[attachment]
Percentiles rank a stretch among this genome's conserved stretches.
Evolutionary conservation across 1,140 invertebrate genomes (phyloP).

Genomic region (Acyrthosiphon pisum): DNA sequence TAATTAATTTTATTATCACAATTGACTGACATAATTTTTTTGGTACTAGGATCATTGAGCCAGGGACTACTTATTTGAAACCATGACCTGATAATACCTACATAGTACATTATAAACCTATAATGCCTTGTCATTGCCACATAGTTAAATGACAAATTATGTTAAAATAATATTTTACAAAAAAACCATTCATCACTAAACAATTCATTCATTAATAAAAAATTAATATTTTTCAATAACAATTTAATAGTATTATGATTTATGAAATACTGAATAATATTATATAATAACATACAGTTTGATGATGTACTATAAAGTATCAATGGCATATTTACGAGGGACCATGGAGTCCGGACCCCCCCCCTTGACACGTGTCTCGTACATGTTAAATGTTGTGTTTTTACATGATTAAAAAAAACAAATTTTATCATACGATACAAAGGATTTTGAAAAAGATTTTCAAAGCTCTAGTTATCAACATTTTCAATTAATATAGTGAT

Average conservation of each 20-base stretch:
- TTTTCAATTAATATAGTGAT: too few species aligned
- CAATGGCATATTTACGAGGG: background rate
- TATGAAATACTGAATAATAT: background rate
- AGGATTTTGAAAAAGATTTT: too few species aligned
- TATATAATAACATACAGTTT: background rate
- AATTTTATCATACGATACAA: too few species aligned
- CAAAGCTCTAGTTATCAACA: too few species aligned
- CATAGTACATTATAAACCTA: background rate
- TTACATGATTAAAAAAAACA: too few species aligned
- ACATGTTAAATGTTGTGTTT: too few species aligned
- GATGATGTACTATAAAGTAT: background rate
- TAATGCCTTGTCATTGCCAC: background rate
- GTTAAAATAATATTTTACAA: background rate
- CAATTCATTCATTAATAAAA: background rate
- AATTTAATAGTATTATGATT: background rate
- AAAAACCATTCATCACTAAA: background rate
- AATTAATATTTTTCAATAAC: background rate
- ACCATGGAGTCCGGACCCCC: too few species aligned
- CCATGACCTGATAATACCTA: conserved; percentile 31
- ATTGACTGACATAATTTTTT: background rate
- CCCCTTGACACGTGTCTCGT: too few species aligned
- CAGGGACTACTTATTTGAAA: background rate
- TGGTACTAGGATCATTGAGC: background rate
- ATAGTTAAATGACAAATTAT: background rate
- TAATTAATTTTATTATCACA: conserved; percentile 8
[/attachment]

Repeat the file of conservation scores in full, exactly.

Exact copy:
Percentiles rank a stretch among this genome's conserved stretches.
Evolutionary conservation across 1,140 invertebrate genomes (phyloP).

Genomic region (Acyrthosiphon pisum): DNA sequence TAATTAATTTTATTATCACAATTGACTGACATAATTTTTTTGGTACTAGGATCATTGAGCCAGGGACTACTTATTTGAAACCATGACCTGATAATACCTACATAGTACATTATAAACCTATAATGCCTTGTCATTGCCACATAGTTAAATGACAAATTATGTTAAAATAATATTTTACAAAAAAACCATTCATCACTAAACAATTCATTCATTAATAAAAAATTAATATTTTTCAATAACAATTTAATAGTATTATGATTTATGAAATACTGAATAATATTATATAATAACATACAGTTTGATGATGTACTATAAAGTATCAATGGCATATTTACGAGGGACCATGGAGTCCGGACCCCCCCCCTTGACACGTGTCTCGTACATGTTAAATGTTGTGTTTTTACATGATTAAAAAAAACAAATTTTATCATACGATACAAAGGATTTTGAAAAAGATTTTCAAAGCTCTAGTTATCAACATTTTCAATTAATATAGTGAT

Average conservation of each 20-base stretch:
- TTTTCAATTAATATAGTGAT: too few species aligned
- CAATGGCATATTTACGAGGG: background rate
- TATGAAATACTGAATAATAT: background rate
- AGGATTTTGAAAAAGATTTT: too few species aligned
- TATATAATAACATACAGTTT: background rate
- AATTTTATCATACGATACAA: too few species aligned
- CAAAGCTCTAGTTATCAACA: too few species aligned
- CATAGTACATTATAAACCTA: background rate
- TTACATGATTAAAAAAAACA: too few species aligned
- ACATGTTAAATGTTGTGTTT: too few species aligned
- GATGATGTACTATAAAGTAT: background rate
- TAATGCCTTGTCATTGCCAC: background rate
- GTTAAAATAATATTTTACAA: background rate
- CAATTCATTCATTAATAAAA: background rate
- AATTTAATAGTATTATGATT: background rate
- AAAAACCATTCATCACTAAA: background rate
- AATTAATATTTTTCAATAAC: background rate
- ACCATGGAGTCCGGACCCCC: too few species aligned
- CCATGACCTGATAATACCTA: conserved; percentile 31
- ATTGACTGACATAATTTTTT: background rate
- CCCCTTGACACGTGTCTCGT: too few species aligned
- CAGGGACTACTTATTTGAAA: background rate
- TGGTACTAGGATCATTGAGC: background rate
- ATAGTTAAATGACAAATTAT: background rate
- TAATTAATTTTATTATCACA: conserved; percentile 8